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Particle System Optimisation

Joshua Waring
Greenhorn

Joined: Sep 04, 2012
Posts: 13
I've created a particle system in java (OBVIOUSLY -facepalm) and the code should be explanatory since I put a lot of comments inside, but I was wondering if the opproach was rather efficient in memory use and calculations ect


Mike Simmons
Ranch Hand

Joined: Mar 05, 2008
Posts: 3003
    
    9
Hmmm, there are a number of strange things going on here. It's confusing to see local variables named in ALL_CAPS, because standard Java naming convention is to use all caps only for constants. And array indices start at 0 and end with array.length - 1, so the normal way to loop is

or using even more modern Java:

And note that I'm assuming a class Particle to represent the properties of a particle. This array-of-arrays stuff is very strange, when each element in the array represents something different. Use object-oriented programming and give your objects fields with useful names, not mysterious magic numbers.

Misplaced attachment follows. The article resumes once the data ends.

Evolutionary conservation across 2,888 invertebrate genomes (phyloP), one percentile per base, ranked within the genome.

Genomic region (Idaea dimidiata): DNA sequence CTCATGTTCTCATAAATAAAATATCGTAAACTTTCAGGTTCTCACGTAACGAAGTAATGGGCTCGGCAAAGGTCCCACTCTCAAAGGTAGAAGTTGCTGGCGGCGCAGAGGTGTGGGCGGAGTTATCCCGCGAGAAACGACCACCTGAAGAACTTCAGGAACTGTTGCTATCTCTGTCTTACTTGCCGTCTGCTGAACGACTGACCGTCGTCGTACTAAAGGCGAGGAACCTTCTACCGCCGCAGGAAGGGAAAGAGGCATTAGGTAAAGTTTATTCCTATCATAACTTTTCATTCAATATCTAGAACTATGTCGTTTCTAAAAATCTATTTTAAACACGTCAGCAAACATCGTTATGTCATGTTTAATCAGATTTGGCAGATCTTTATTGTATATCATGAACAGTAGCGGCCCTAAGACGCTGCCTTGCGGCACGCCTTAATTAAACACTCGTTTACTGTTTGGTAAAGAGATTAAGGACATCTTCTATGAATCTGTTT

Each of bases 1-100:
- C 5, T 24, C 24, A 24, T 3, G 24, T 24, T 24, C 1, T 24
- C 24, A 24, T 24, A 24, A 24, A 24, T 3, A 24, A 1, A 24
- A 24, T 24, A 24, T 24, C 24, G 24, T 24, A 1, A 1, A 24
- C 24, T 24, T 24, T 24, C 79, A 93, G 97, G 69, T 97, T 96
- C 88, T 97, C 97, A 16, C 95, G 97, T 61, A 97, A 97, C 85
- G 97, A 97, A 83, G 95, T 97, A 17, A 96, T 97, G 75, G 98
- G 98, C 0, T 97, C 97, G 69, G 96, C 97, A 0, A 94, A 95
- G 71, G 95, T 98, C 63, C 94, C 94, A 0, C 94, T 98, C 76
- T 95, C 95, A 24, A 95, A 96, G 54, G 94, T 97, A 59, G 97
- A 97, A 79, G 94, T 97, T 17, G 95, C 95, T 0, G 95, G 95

As for your main question, it's true that array resizing can be tediously slow for a large array as you have here. Your solution is interesting, but believe it's needlessly complex. I think a good simple alternative would be to use a LinkedList to contain all the particles. When you need to remove one, be sure to call remove through the LinkedList's Iterator rather than using LinkedList.remove(), and you will find it's very quick for removing elements while iterating through. And new points can simply be added at the end. Yes, you'll be creating a new Particle object each time, and letting one be garbage collected each time one is removed - but this really isn't a big deal in Java. Avoiding the big delay of array resizing is good. Avoiding small delays of object creation is usually a bad idea. You will spend much more time debugging your code than you would if you make use of existing libraries like LinkedList.
Joshua Waring
Greenhorn

Joined: Sep 04, 2012
Posts: 13
Guess that's what I get for being a beginner, I've never heard of a LinkedList but after a quick look the principle is easily understood.
Joshua Waring
Greenhorn

Joined: Sep 04, 2012
Posts: 13
Okay So I've created a very basic version of the above (no gravity or cull, no cull since I don't test the performance difference Yet at a point where they would be cullable)